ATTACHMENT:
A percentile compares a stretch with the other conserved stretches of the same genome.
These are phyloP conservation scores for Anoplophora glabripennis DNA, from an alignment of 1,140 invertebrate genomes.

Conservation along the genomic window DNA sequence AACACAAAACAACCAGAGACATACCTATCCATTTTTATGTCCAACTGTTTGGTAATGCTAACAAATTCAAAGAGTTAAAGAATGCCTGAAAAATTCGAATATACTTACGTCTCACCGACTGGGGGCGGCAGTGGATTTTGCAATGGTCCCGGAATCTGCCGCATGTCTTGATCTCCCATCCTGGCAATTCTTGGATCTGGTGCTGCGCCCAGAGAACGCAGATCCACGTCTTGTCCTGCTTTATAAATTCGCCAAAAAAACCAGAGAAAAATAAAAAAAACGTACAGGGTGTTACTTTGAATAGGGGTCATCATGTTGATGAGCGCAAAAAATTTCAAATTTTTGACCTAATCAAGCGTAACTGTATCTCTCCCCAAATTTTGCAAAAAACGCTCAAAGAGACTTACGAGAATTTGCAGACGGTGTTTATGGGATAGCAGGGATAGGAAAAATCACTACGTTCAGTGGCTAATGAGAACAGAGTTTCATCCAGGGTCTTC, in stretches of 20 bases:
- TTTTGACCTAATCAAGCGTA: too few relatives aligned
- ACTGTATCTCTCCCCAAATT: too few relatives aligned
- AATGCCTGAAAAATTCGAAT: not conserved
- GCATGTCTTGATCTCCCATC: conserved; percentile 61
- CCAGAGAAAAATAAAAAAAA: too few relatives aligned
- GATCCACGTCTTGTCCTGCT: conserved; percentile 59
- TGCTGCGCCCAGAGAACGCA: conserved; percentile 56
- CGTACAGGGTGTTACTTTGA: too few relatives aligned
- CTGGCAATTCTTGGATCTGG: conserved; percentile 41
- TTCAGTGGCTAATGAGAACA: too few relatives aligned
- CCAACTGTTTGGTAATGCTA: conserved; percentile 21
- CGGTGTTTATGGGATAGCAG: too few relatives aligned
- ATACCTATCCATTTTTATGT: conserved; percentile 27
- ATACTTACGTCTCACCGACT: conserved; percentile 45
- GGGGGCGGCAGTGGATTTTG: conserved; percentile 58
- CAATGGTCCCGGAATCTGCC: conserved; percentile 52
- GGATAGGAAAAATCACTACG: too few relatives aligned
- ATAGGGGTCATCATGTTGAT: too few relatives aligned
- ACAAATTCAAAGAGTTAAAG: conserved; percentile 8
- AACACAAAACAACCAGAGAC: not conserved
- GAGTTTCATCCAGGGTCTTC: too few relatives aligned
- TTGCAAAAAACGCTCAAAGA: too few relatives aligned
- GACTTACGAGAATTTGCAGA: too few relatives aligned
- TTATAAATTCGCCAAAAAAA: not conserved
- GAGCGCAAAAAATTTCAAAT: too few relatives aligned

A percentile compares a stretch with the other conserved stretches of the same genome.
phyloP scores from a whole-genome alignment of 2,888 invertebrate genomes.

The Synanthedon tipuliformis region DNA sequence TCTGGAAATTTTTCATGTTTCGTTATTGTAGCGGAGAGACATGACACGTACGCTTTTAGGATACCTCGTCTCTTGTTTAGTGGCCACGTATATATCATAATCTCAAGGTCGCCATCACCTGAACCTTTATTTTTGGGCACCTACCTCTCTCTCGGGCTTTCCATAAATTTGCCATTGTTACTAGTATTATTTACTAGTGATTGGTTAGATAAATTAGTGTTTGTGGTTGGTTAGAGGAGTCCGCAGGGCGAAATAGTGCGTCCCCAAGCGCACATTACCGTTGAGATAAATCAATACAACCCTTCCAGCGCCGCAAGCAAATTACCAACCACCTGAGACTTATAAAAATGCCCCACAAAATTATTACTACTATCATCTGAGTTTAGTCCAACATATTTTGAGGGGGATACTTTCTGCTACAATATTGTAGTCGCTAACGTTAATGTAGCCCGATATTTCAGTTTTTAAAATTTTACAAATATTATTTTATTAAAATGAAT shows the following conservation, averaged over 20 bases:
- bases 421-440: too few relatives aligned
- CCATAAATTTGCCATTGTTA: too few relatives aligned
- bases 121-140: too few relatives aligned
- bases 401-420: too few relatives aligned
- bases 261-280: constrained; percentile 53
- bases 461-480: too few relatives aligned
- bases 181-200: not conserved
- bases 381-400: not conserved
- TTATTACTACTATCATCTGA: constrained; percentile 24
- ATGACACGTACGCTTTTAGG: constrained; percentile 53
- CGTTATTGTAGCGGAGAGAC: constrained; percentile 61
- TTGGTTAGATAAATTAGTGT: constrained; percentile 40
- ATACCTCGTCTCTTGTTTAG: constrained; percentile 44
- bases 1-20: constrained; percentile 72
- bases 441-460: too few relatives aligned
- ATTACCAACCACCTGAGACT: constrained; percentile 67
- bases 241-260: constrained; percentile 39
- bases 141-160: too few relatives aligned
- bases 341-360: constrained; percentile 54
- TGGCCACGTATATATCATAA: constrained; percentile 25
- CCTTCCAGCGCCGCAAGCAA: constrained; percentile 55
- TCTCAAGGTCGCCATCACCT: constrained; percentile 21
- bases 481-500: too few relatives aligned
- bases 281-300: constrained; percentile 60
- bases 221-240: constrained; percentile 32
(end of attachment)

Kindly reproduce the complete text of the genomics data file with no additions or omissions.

A percentile compares a stretch with the other conserved stretches of the same genome.
These are phyloP conservation scores for Anoplophora glabripennis DNA, from an alignment of 1,140 invertebrate genomes.

Conservation along the genomic window DNA sequence AACACAAAACAACCAGAGACATACCTATCCATTTTTATGTCCAACTGTTTGGTAATGCTAACAAATTCAAAGAGTTAAAGAATGCCTGAAAAATTCGAATATACTTACGTCTCACCGACTGGGGGCGGCAGTGGATTTTGCAATGGTCCCGGAATCTGCCGCATGTCTTGATCTCCCATCCTGGCAATTCTTGGATCTGGTGCTGCGCCCAGAGAACGCAGATCCACGTCTTGTCCTGCTTTATAAATTCGCCAAAAAAACCAGAGAAAAATAAAAAAAACGTACAGGGTGTTACTTTGAATAGGGGTCATCATGTTGATGAGCGCAAAAAATTTCAAATTTTTGACCTAATCAAGCGTAACTGTATCTCTCCCCAAATTTTGCAAAAAACGCTCAAAGAGACTTACGAGAATTTGCAGACGGTGTTTATGGGATAGCAGGGATAGGAAAAATCACTACGTTCAGTGGCTAATGAGAACAGAGTTTCATCCAGGGTCTTC, in stretches of 20 bases:
- TTTTGACCTAATCAAGCGTA: too few relatives aligned
- ACTGTATCTCTCCCCAAATT: too few relatives aligned
- AATGCCTGAAAAATTCGAAT: not conserved
- GCATGTCTTGATCTCCCATC: conserved; percentile 61
- CCAGAGAAAAATAAAAAAAA: too few relatives aligned
- GATCCACGTCTTGTCCTGCT: conserved; percentile 59
- TGCTGCGCCCAGAGAACGCA: conserved; percentile 56
- CGTACAGGGTGTTACTTTGA: too few relatives aligned
- CTGGCAATTCTTGGATCTGG: conserved; percentile 41
- TTCAGTGGCTAATGAGAACA: too few relatives aligned
- CCAACTGTTTGGTAATGCTA: conserved; percentile 21
- CGGTGTTTATGGGATAGCAG: too few relatives aligned
- ATACCTATCCATTTTTATGT: conserved; percentile 27
- ATACTTACGTCTCACCGACT: conserved; percentile 45
- GGGGGCGGCAGTGGATTTTG: conserved; percentile 58
- CAATGGTCCCGGAATCTGCC: conserved; percentile 52
- GGATAGGAAAAATCACTACG: too few relatives aligned
- ATAGGGGTCATCATGTTGAT: too few relatives aligned
- ACAAATTCAAAGAGTTAAAG: conserved; percentile 8
- AACACAAAACAACCAGAGAC: not conserved
- GAGTTTCATCCAGGGTCTTC: too few relatives aligned
- TTGCAAAAAACGCTCAAAGA: too few relatives aligned
- GACTTACGAGAATTTGCAGA: too few relatives aligned
- TTATAAATTCGCCAAAAAAA: not conserved
- GAGCGCAAAAAATTTCAAAT: too few relatives aligned

A percentile compares a stretch with the other conserved stretches of the same genome.
phyloP scores from a whole-genome alignment of 2,888 invertebrate genomes.

The Synanthedon tipuliformis region DNA sequence TCTGGAAATTTTTCATGTTTCGTTATTGTAGCGGAGAGACATGACACGTACGCTTTTAGGATACCTCGTCTCTTGTTTAGTGGCCACGTATATATCATAATCTCAAGGTCGCCATCACCTGAACCTTTATTTTTGGGCACCTACCTCTCTCTCGGGCTTTCCATAAATTTGCCATTGTTACTAGTATTATTTACTAGTGATTGGTTAGATAAATTAGTGTTTGTGGTTGGTTAGAGGAGTCCGCAGGGCGAAATAGTGCGTCCCCAAGCGCACATTACCGTTGAGATAAATCAATACAACCCTTCCAGCGCCGCAAGCAAATTACCAACCACCTGAGACTTATAAAAATGCCCCACAAAATTATTACTACTATCATCTGAGTTTAGTCCAACATATTTTGAGGGGGATACTTTCTGCTACAATATTGTAGTCGCTAACGTTAATGTAGCCCGATATTTCAGTTTTTAAAATTTTACAAATATTATTTTATTAAAATGAAT shows the following conservation, averaged over 20 bases:
- bases 421-440: too few relatives aligned
- CCATAAATTTGCCATTGTTA: too few relatives aligned
- bases 121-140: too few relatives aligned
- bases 401-420: too few relatives aligned
- bases 261-280: constrained; percentile 53
- bases 461-480: too few relatives aligned
- bases 181-200: not conserved
- bases 381-400: not conserved
- TTATTACTACTATCATCTGA: constrained; percentile 24
- ATGACACGTACGCTTTTAGG: constrained; percentile 53
- CGTTATTGTAGCGGAGAGAC: constrained; percentile 61
- TTGGTTAGATAAATTAGTGT: constrained; percentile 40
- ATACCTCGTCTCTTGTTTAG: constrained; percentile 44
- bases 1-20: constrained; percentile 72
- bases 441-460: too few relatives aligned
- ATTACCAACCACCTGAGACT: constrained; percentile 67
- bases 241-260: constrained; percentile 39
- bases 141-160: too few relatives aligned
- bases 341-360: constrained; percentile 54
- TGGCCACGTATATATCATAA: constrained; percentile 25
- CCTTCCAGCGCCGCAAGCAA: constrained; percentile 55
- TCTCAAGGTCGCCATCACCT: constrained; percentile 21
- bases 481-500: too few relatives aligned
- bases 281-300: constrained; percentile 60
- bases 221-240: constrained; percentile 32